The most obvious case of tiny, underfoot, hated-by-parents toys are Lego blocks. Not the big Duplos that you can convince your kids are Legos until they’re about 3 years old, which are much softer underfoot and come in bright colors that can be seen from the moon, but the genuine article, the miniscule, same-color-as-the-carpet, only-one-way-to-make-a-spaceship-from-this-set, 3,000-pieces-per-package, sharper-than-a-serpent’s-tooth, Daddy-will-you-put-this-together-for-me stuff of parental nightmares. The one minor advantage to Lego blocks, of course, is that since you have 500,000 of them around your house, any one piece that gets broken or “accidentally” thrown away will not be missed by your child. (It may suddenly be missed by you when you are attempting to construct that scale model of the Millennium Falcon that your kids have been begging you to build for weeks, however.)

But with pretty much any other tiny toy, your child will know – and weep – when one is missing. At the moment, my daughter’s favorite tiny toy is a pair of plastic pteranodons that Santa bought by the dozen at the party store and tucked into her stocking on a whim. Now, we can’t leave the house without mother and baby pteranodon in tow. Conveniently, they’re small enough to fit both of them in a pocket or purse, and they’re soft plastic so repeatedly dropping them on the floor in church or, say, a dance recital (not that that has actually happened, of course, but hypothetically) is not disruptive to others nearby. But because there are so many places they can be tucked, there are also so many places they need to be looked for every time they disappear. I now plan on leaving the house 15 minutes earlier than usual no matter where we’re going so we can stage a massive dinosaur hunt before getting in the car.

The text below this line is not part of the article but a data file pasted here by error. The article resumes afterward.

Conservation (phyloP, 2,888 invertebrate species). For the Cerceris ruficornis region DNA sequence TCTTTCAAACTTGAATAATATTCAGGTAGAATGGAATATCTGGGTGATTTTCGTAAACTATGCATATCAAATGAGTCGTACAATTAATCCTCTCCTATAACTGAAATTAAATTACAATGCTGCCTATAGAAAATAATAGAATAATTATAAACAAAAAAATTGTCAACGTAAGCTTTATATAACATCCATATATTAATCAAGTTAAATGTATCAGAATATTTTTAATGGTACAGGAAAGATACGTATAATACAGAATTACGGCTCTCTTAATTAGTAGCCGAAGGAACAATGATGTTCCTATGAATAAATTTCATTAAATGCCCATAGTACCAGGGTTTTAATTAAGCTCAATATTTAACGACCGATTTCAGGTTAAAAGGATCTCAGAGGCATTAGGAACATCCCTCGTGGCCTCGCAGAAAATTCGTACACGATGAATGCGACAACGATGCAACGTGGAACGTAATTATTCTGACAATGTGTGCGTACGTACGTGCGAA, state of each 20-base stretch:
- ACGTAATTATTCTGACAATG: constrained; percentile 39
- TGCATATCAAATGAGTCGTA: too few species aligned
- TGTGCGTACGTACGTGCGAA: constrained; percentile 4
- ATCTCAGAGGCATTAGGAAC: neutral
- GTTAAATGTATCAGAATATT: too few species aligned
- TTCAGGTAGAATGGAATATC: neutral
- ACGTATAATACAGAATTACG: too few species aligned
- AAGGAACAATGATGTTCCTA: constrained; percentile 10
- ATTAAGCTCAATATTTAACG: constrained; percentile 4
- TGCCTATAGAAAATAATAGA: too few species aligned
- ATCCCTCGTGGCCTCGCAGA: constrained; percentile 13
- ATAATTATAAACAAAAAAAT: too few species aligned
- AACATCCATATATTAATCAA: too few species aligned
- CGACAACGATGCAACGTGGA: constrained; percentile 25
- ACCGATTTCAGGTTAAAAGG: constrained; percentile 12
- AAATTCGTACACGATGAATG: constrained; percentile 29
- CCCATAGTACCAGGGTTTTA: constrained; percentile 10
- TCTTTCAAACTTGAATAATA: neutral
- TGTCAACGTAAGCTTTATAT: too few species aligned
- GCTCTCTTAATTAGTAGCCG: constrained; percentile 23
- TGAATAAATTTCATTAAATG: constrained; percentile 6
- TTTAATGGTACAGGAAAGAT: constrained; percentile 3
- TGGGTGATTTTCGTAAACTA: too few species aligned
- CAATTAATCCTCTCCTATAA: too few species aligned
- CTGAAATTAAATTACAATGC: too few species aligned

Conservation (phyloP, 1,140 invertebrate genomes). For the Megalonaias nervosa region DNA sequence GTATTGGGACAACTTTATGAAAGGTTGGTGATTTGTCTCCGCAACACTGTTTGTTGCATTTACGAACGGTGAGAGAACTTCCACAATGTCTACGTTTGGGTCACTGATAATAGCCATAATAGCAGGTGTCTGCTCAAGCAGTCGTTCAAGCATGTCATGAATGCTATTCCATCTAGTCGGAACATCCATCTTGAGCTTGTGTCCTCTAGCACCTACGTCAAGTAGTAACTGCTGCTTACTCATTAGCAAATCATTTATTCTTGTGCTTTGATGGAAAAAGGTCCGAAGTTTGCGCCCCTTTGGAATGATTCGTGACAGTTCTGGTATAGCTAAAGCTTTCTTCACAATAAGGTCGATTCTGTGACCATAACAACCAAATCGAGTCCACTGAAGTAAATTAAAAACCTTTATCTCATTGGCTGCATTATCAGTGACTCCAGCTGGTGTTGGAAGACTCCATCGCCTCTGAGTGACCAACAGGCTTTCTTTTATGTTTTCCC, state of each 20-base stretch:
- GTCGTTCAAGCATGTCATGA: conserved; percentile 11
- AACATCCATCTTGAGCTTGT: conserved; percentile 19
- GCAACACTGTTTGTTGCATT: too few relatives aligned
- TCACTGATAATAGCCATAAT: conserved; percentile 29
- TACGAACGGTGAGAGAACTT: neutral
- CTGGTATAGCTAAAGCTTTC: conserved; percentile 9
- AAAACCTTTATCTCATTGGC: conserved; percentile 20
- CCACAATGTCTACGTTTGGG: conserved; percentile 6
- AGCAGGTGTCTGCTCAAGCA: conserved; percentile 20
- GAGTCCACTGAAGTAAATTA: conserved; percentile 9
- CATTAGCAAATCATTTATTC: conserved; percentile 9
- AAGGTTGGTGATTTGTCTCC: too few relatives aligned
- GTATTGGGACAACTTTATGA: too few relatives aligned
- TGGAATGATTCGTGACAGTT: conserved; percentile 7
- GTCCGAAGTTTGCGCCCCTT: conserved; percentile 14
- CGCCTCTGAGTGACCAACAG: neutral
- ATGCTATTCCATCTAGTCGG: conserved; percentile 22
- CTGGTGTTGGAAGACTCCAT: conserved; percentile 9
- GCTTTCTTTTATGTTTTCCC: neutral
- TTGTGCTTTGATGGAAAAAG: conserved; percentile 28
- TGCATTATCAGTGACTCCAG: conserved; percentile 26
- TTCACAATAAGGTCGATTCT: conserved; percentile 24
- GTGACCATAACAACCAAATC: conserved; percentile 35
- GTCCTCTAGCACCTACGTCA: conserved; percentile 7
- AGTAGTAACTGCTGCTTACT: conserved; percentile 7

But I’m glad that my kids do know how to enjoy the little things. Even if those little things do tend to end up under my feet.

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Friday, April 25, 2014

Photo A Day, Day 25: Remember

Do you remember when February and April vacation seemed to last forever?

Do you remember when an hour blowing bubbles on the front porch was the most awesome hour you’d ever spent?

Do you remember when a playground with swings AND a slide was heaven on earth?

Do you remember when your idea of gourmet food was macaroni and cheese with hotdogs in it washed down with a juice box?

Do you remember when all your problems could be solved by eating a blue popsicle?

Do you remember when a kiss from Mom could cure any hurt, emotional or physical?

Do you remember when life was so exciting that you hated going to bed at night and couldn’t wait to wake up in the morning?

Do you remember when playing tag with your best friend was the best possible way to spend an afternoon?

Do you remember when reading a book all by yourself was a tremendous source of pride?

Do you remember when curling up in your dad’s lap while he told you a story before bed was your favorite part of the day?

Do you remember getting up early on Saturday morning, making yourself a bowl of Captain Crunch, and watching cartoons until your folks got up?

Do you remember catching fireflies in the backyard?

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Thursday, April 24, 2014

Photo A Day, Day 24: A Pop of Color

When I married my husband, our finished basement was beige. Off-white walls, beige couch, dull taupe rug, light brown furniture, even the single painting on the wall was black and white with a hint of beige. It had no color, no personality. It was just…beige.